Bonolo Masilo began her work career at CHEP, a world leader in logistics and supply-chain management. Within six years, she was in a boardroom in London, presenting a proposal to the international leadership of the company.
She’d risen to become an innovation leader, had built a network of contacts that spanned the globe and been identified as one of her organisation’s brightest young talents.
Bonolo has been recognised as a precocious talent from the outset. CHEP started on this journey with her when they awarded her a full bursary for her operations-management studies at the University of Johannesburg, after which she joined the company in 2011 as a graduate trainee.
By 2015, she had risen in the organisation to become an operations supervisor, which kickstarted an interesting journey for her.
“I was probably the first CHEP female supervisor in the country,” says Bonolo. “It’s a male-dominated industry and you need to work a little harder than your peers to be recognised. But it does help you grow, and I emerged from the process stronger as a person and as a professional.”
Enhancing her growing reputation as a future star in her area was Bonolo’s selection for the company’s Bambanani inclusion and diversity project. This groundbreaking program saw the company develop a course that allowed each person to uncover their unconscious biases and address these, in order to make the organisation grow its people and its revenue. She was involved in facilitating 60 workshops across sub-Saharan Africa and develop a great deal from that.
The impact she made on the lives of her colleagues through Bambanani saw Bonolo selected for the CHEP talent development programme (TDP). This was a gilt-edged opportunity to work on a strategic project as part of a global team.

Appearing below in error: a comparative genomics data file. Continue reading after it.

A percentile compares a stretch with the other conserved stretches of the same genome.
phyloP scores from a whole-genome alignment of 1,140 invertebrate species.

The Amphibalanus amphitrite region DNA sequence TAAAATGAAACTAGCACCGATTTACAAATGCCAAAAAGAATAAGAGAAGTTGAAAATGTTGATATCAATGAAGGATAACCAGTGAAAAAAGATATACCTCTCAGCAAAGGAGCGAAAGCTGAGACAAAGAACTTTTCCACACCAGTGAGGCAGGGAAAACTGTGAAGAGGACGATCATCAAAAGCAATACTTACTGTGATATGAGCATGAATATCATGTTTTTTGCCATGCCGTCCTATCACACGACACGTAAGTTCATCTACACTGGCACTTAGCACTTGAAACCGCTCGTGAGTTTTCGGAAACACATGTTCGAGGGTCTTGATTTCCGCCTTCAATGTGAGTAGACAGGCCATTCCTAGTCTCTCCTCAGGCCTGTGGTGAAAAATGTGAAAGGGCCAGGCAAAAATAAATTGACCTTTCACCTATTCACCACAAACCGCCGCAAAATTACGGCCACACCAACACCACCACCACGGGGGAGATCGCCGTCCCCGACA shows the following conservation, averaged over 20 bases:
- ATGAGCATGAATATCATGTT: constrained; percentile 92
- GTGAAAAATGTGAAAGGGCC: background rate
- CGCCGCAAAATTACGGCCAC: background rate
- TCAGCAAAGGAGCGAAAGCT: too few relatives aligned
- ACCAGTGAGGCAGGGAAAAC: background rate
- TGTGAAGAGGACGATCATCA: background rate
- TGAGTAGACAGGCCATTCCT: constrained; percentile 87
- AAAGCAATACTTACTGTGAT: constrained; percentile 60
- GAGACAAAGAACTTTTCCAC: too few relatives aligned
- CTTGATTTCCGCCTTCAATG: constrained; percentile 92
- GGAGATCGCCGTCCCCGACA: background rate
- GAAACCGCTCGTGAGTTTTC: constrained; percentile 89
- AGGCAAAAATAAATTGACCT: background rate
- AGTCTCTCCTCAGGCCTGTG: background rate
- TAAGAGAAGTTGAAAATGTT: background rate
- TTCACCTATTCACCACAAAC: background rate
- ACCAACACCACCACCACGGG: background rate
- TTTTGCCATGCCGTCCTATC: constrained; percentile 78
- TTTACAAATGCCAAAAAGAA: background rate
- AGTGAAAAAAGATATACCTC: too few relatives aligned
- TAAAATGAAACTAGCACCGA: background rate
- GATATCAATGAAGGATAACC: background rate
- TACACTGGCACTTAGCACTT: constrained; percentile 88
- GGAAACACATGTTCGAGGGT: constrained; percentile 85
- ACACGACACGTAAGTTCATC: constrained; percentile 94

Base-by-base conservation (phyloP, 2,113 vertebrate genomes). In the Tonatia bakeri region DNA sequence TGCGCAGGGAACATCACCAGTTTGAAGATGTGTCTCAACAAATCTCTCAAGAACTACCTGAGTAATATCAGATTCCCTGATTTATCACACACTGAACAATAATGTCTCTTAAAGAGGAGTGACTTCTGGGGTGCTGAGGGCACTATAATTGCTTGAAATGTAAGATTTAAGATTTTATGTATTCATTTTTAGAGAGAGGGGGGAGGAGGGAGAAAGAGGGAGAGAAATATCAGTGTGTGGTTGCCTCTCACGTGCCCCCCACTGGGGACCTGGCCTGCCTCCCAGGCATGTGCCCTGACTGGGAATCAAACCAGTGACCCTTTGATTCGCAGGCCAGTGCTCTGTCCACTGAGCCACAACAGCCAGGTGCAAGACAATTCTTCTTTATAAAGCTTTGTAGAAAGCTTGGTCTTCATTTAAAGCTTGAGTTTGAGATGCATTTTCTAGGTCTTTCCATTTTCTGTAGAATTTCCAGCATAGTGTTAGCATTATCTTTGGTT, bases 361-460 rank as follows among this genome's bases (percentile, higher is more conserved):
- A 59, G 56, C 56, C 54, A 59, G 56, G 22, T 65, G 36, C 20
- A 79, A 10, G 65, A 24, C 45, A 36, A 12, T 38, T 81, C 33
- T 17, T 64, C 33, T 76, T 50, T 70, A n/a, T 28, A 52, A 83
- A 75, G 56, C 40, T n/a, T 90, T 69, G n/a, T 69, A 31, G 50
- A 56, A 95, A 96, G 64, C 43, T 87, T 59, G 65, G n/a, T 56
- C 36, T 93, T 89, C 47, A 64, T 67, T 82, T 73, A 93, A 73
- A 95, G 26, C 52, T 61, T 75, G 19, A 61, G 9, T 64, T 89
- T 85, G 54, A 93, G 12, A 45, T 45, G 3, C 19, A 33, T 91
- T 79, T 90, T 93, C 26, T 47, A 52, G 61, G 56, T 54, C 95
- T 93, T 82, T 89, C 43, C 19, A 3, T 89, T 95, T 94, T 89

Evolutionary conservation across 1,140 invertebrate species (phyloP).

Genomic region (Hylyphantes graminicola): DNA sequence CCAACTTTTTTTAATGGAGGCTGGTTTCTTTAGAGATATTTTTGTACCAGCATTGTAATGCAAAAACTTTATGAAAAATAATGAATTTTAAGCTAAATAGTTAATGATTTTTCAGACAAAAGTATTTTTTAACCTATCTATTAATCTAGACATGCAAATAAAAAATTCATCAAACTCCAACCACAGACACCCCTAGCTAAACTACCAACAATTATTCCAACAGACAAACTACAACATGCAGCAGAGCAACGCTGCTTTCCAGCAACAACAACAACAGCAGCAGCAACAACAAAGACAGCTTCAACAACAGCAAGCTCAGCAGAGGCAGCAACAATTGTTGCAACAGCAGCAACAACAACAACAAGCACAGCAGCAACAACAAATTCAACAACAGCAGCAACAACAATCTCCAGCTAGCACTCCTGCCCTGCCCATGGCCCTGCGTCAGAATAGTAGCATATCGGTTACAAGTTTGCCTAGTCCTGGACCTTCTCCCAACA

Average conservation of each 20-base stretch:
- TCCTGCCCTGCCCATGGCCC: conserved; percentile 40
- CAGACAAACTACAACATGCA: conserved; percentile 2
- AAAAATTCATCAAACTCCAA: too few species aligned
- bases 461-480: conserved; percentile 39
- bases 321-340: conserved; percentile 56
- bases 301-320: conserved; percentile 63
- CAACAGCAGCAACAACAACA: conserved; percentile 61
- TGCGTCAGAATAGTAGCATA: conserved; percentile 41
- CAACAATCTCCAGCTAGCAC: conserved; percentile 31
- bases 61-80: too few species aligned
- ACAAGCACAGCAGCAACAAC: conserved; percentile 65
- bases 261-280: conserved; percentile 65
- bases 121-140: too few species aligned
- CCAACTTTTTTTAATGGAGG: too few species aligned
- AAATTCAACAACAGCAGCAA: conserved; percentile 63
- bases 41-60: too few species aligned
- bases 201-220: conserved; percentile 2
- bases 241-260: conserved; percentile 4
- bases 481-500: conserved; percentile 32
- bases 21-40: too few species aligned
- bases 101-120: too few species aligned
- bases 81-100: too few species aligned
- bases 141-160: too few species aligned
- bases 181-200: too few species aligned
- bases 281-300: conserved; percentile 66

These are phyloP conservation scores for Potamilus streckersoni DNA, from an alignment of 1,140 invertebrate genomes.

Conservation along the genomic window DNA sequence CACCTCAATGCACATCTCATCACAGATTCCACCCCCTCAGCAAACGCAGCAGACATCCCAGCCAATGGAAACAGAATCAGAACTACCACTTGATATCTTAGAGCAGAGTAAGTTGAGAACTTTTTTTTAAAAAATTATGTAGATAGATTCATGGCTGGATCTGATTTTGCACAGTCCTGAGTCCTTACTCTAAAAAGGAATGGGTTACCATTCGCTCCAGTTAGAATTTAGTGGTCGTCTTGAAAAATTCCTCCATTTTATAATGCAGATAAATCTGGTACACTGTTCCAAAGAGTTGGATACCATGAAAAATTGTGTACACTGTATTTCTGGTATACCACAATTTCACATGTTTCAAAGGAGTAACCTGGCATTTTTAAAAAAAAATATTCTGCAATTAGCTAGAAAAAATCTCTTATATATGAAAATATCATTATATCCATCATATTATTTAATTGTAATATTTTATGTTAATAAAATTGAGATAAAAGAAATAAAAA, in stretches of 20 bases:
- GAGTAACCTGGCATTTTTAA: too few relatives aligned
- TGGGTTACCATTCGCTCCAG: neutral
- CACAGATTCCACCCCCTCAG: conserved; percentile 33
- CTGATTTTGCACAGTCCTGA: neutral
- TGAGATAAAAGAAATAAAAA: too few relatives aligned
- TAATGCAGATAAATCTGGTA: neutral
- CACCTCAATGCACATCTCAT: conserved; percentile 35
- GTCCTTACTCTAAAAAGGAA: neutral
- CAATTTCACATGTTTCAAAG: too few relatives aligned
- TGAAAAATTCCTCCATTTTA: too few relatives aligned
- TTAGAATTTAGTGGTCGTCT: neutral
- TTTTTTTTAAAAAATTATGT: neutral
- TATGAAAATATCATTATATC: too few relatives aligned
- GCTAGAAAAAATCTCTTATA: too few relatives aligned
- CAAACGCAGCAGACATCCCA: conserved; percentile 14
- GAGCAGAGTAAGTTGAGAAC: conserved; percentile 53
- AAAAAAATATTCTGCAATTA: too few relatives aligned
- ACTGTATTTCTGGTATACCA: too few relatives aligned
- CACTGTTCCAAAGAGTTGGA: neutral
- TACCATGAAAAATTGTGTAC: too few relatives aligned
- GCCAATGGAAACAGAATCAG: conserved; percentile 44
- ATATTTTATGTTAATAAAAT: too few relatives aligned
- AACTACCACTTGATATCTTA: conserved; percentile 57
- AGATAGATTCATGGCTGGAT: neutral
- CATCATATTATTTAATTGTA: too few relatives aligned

“I was the only staff member from South Africa chosen for the programme,” says Bonolo. “I met so many people, and got to grow my network in the sector, travelling to Spain, France and the UK.”
Bonolo says her involvement in the programme was a highlight of her career.
“I really appreciate CHEP’s commitment to my development and that of everyone in the business,” she says. “To me it is clear why they’re seen as an employer of choice, and have been recognised by organisations like the Top Employers Institute for their exceptional employee offerings.”
Having blazed trails in her industry as a woman and a young person, Bonolo is now seeing her dedication bear fruit. She sees transformation rapidly gaining momentum in her sector, as more women find operations roles.
Bonolo says one of the keys to transformation is to build support networks with other women in the company and the industry. “We need each other. It’s good to have someone to talk to for advice and solidarity. It’s exciting to be making a real difference.”
She sees her future with CHEP, perhaps one day as an Operations manager. “I’ve had great mentorship from women in senior positions and I’m developing my skills, so I can get to the next level. I completed my BTech last year, and I might go for my masters next year. There are so many opportunities in our company.”
She insists that women can continue to make strides into previously male-dominated areas of business. “It’s not as difficult as it may seem. If you’re passionate about what you do, anything is possible.”
Article provided by CHEP.
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